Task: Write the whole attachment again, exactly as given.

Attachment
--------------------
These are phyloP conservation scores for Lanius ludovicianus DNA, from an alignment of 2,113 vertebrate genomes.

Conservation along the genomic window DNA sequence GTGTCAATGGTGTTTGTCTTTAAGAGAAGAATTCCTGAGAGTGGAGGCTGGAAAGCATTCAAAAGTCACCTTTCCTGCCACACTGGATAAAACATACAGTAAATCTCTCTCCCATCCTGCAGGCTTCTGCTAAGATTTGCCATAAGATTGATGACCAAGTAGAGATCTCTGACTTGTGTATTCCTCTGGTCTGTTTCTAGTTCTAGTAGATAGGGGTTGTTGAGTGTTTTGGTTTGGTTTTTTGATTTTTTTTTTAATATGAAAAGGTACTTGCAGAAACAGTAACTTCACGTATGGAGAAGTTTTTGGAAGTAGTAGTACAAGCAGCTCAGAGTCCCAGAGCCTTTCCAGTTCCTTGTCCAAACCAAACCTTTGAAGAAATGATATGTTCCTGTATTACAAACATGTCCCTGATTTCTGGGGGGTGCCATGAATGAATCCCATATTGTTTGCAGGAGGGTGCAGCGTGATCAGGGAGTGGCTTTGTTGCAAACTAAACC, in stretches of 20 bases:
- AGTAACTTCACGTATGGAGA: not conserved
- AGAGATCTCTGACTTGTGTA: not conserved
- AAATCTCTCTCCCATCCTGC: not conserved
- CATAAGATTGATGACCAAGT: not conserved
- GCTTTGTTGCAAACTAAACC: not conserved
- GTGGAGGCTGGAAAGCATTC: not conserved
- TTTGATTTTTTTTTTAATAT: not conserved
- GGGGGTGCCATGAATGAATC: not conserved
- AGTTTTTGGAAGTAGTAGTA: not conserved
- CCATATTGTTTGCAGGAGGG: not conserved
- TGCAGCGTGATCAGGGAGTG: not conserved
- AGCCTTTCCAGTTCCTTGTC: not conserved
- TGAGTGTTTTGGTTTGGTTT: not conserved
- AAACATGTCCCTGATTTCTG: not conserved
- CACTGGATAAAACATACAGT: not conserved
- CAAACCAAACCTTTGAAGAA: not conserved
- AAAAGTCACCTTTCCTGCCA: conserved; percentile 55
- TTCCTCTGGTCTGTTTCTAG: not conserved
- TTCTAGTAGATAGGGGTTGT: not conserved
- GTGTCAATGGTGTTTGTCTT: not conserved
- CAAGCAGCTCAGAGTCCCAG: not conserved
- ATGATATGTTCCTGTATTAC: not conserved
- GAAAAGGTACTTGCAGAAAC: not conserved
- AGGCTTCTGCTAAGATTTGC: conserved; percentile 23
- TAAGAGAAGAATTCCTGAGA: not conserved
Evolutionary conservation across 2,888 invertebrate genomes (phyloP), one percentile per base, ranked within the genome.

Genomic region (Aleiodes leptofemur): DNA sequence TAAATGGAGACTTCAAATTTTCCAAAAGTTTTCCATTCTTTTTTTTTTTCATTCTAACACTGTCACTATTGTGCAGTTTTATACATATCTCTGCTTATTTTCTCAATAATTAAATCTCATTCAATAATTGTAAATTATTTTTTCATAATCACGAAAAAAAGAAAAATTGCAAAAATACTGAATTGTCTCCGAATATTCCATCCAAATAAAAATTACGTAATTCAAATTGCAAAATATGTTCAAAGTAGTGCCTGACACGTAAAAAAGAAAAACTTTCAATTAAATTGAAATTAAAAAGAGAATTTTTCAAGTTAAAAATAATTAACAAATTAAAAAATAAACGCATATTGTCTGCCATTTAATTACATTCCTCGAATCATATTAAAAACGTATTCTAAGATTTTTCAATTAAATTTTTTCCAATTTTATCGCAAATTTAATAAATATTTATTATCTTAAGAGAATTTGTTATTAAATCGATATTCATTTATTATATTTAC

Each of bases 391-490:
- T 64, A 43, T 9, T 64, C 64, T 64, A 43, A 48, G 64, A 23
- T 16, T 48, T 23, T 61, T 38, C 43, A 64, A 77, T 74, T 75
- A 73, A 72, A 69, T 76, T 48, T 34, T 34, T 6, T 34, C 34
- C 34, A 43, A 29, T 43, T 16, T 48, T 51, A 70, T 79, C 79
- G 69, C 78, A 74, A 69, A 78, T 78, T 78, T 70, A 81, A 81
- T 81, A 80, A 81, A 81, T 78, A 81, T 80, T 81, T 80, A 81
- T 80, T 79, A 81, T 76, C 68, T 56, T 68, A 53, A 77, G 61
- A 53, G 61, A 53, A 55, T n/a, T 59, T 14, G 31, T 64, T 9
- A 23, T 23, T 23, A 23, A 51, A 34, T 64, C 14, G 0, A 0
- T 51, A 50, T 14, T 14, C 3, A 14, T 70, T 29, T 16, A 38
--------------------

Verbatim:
These are phyloP conservation scores for Lanius ludovicianus DNA, from an alignment of 2,113 vertebrate genomes.

Conservation along the genomic window DNA sequence GTGTCAATGGTGTTTGTCTTTAAGAGAAGAATTCCTGAGAGTGGAGGCTGGAAAGCATTCAAAAGTCACCTTTCCTGCCACACTGGATAAAACATACAGTAAATCTCTCTCCCATCCTGCAGGCTTCTGCTAAGATTTGCCATAAGATTGATGACCAAGTAGAGATCTCTGACTTGTGTATTCCTCTGGTCTGTTTCTAGTTCTAGTAGATAGGGGTTGTTGAGTGTTTTGGTTTGGTTTTTTGATTTTTTTTTTAATATGAAAAGGTACTTGCAGAAACAGTAACTTCACGTATGGAGAAGTTTTTGGAAGTAGTAGTACAAGCAGCTCAGAGTCCCAGAGCCTTTCCAGTTCCTTGTCCAAACCAAACCTTTGAAGAAATGATATGTTCCTGTATTACAAACATGTCCCTGATTTCTGGGGGGTGCCATGAATGAATCCCATATTGTTTGCAGGAGGGTGCAGCGTGATCAGGGAGTGGCTTTGTTGCAAACTAAACC, in stretches of 20 bases:
- AGTAACTTCACGTATGGAGA: not conserved
- AGAGATCTCTGACTTGTGTA: not conserved
- AAATCTCTCTCCCATCCTGC: not conserved
- CATAAGATTGATGACCAAGT: not conserved
- GCTTTGTTGCAAACTAAACC: not conserved
- GTGGAGGCTGGAAAGCATTC: not conserved
- TTTGATTTTTTTTTTAATAT: not conserved
- GGGGGTGCCATGAATGAATC: not conserved
- AGTTTTTGGAAGTAGTAGTA: not conserved
- CCATATTGTTTGCAGGAGGG: not conserved
- TGCAGCGTGATCAGGGAGTG: not conserved
- AGCCTTTCCAGTTCCTTGTC: not conserved
- TGAGTGTTTTGGTTTGGTTT: not conserved
- AAACATGTCCCTGATTTCTG: not conserved
- CACTGGATAAAACATACAGT: not conserved
- CAAACCAAACCTTTGAAGAA: not conserved
- AAAAGTCACCTTTCCTGCCA: conserved; percentile 55
- TTCCTCTGGTCTGTTTCTAG: not conserved
- TTCTAGTAGATAGGGGTTGT: not conserved
- GTGTCAATGGTGTTTGTCTT: not conserved
- CAAGCAGCTCAGAGTCCCAG: not conserved
- ATGATATGTTCCTGTATTAC: not conserved
- GAAAAGGTACTTGCAGAAAC: not conserved
- AGGCTTCTGCTAAGATTTGC: conserved; percentile 23
- TAAGAGAAGAATTCCTGAGA: not conserved
Evolutionary conservation across 2,888 invertebrate genomes (phyloP), one percentile per base, ranked within the genome.

Genomic region (Aleiodes leptofemur): DNA sequence TAAATGGAGACTTCAAATTTTCCAAAAGTTTTCCATTCTTTTTTTTTTTCATTCTAACACTGTCACTATTGTGCAGTTTTATACATATCTCTGCTTATTTTCTCAATAATTAAATCTCATTCAATAATTGTAAATTATTTTTTCATAATCACGAAAAAAAGAAAAATTGCAAAAATACTGAATTGTCTCCGAATATTCCATCCAAATAAAAATTACGTAATTCAAATTGCAAAATATGTTCAAAGTAGTGCCTGACACGTAAAAAAGAAAAACTTTCAATTAAATTGAAATTAAAAAGAGAATTTTTCAAGTTAAAAATAATTAACAAATTAAAAAATAAACGCATATTGTCTGCCATTTAATTACATTCCTCGAATCATATTAAAAACGTATTCTAAGATTTTTCAATTAAATTTTTTCCAATTTTATCGCAAATTTAATAAATATTTATTATCTTAAGAGAATTTGTTATTAAATCGATATTCATTTATTATATTTAC

Each of bases 391-490:
- T 64, A 43, T 9, T 64, C 64, T 64, A 43, A 48, G 64, A 23
- T 16, T 48, T 23, T 61, T 38, C 43, A 64, A 77, T 74, T 75
- A 73, A 72, A 69, T 76, T 48, T 34, T 34, T 6, T 34, C 34
- C 34, A 43, A 29, T 43, T 16, T 48, T 51, A 70, T 79, C 79
- G 69, C 78, A 74, A 69, A 78, T 78, T 78, T 70, A 81, A 81
- T 81, A 80, A 81, A 81, T 78, A 81, T 80, T 81, T 80, A 81
- T 80, T 79, A 81, T 76, C 68, T 56, T 68, A 53, A 77, G 61
- A 53, G 61, A 53, A 55, T n/a, T 59, T 14, G 31, T 64, T 9
- A 23, T 23, T 23, A 23, A 51, A 34, T 64, C 14, G 0, A 0
- T 51, A 50, T 14, T 14, C 3, A 14, T 70, T 29, T 16, A 38